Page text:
NAPPANEE — "This team is really close and (the players) really treat each other like family. They hold each other accountable and each of them know they have each other's back."
Those are the words of NorthWood High School head baseball coach Zach Benko in describing his team.
It is a baseball band of brothers.
And not just figuratively.
NorthWood's varsity has not one ...
Not two ...
Not three ...
The Panthers have four sets of brothers — Blake and Tanner Cleveland, Tyler and Drew Minnich, Dominic and Vincent Miranda, and Trent and Chad Sellers.
The brothers have blended with other talented athletes to make a formidable squad. As of Saturday, May 17, the Panthers were 14-5 overall and 8-4 in the Northern Lakes Conference.
The Clevelands are the sons of Todd and Missy Cleveland. Todd is a NorthWood assistant. Blake is a senior catcher and Tanner is a sophomore pitcher-first baseman.
The Minnichs are the sons of Darren and Lisa Minnich. Tyler is a senior left fielder, first baseman and pitcher and Drew is a freshman pitcher-third baseman.
The Mirandas are the sons of Martin and Angie Miranda. Dominic is a junior right fielder and freshman Vincent is a freshman pitcher-infielder. Angie is NorthWood's athletic secretary.
The Sellers are the sons of Norm and Kim Sellers. Trent is a junior left fielder and Chad is a sophomore second baseman-pitcher. Norm is NorthWood's athletic director and former head baseball coach at Bremen High School.
NorthWood went 17-8 overall and 10-4 in the NLC and while earning a sectional title in 2013 and the Panthers have nine returning letterwinners from a team that lost in the regional to eventual Class 3A state champion Norwell.
It became a full set of four brothers a few weeks into the season when Vincent Miranda and Drew Minnich were brought up from the junior varsity.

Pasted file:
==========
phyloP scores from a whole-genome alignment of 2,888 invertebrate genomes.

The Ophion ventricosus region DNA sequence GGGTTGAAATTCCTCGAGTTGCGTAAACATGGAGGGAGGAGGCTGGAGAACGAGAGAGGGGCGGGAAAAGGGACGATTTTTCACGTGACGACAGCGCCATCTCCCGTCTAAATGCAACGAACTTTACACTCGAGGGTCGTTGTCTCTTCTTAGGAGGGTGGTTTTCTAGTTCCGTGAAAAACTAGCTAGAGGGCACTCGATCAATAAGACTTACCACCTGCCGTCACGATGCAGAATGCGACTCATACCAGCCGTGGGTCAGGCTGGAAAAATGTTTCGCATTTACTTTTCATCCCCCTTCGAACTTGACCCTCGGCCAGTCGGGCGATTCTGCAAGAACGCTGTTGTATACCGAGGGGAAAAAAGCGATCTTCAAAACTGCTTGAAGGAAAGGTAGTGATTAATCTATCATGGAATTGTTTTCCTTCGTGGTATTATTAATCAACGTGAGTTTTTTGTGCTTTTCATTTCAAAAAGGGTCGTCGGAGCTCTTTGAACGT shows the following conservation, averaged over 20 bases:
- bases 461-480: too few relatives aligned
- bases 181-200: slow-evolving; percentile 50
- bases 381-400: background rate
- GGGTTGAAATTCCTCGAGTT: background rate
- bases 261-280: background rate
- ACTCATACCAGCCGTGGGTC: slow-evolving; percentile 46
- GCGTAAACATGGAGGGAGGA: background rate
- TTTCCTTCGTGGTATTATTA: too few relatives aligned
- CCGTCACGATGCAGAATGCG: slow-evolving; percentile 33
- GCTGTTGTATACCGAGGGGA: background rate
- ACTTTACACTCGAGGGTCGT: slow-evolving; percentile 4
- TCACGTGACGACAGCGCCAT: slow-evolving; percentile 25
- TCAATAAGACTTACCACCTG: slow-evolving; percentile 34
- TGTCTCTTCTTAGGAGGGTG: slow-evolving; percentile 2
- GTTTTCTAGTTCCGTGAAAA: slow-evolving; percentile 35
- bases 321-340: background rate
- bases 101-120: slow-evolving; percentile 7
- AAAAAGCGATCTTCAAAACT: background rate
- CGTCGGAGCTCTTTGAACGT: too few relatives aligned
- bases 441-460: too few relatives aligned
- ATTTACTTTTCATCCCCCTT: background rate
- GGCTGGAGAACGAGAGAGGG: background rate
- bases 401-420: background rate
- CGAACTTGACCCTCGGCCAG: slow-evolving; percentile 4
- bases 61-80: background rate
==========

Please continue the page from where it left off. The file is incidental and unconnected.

"Bringing up Drew and Vince wasn't that much of a big deal because they blend in so well," says Tyler Minnich. "It's a little different having your brother in the dugout. But it's definitely a good thing because you have a better opportunity to encourage him more."
The same goes for the Mirandas, who had not played together much before this spring.
"I like playing with him," Dominic says of Vincent. "He's a great addition to the team. He's done really well for us.
"Last year when I was on varsity, I would have liked to have an older brother to show me the ropes."
Younger brother likes having that example.
"There's someone I can look up to," says Vincent. "We can go home and talk about the game."
Having a sibling on the squad is a dynamic that is definitely embraced by the Sellers boys.
"We know each other and we have chemistry," says Trent Sellers of Chad. "We're not afraid to get on each other."
Years of playing and living together have tuned brother into brother.
"I feel like understand his body language and his demeanor," says Chad. "I can tell if he's down or he's happy. After the games, we talk a lot about on how we can get better."
Like many other NorthWood players, the Clevelands played on the Nappanee All-Stars and in travel ball together, developing a bond and confidence in one another.
"We have trust with him being a pitcher and me being a catcher," says Blake. "If I call a pitch, I can trust he's going to put it in the best place the team needs it to be. He expects the same out of me."
Tanner appreciates his brother's stature on the squad.
"He's a big influence on the team and on me," Tanner says. "He has some big shoes. It's great thing, him being a catcher and leading the team and everything. Getting to throw to him is a great opportunity."
The Clevelands enjoy the chance to provide each other with feedback.
"Most of the time we expect to critique each other's play," Tanner says.
But what happens when a 15-year-old is sizing up the 18-year-old?
"I can definitely tell if there is something good or something bad with his swing," says Drew Minnich of Tyler. "I do (offer advice) a little bit. I don't think he likes it just because I'm the younger brother."
Benko said togetherness and focus have helped fuel the Panthers' diamond success.
"I think of all the boys on the team as being brothers to each other," says Benko. "There is a high degree of trust. They are cued into what's going on.
"When it's baseball time, it's baseball time. That's how we operate. There are things we want to accomplish and we haven't done any of it yet."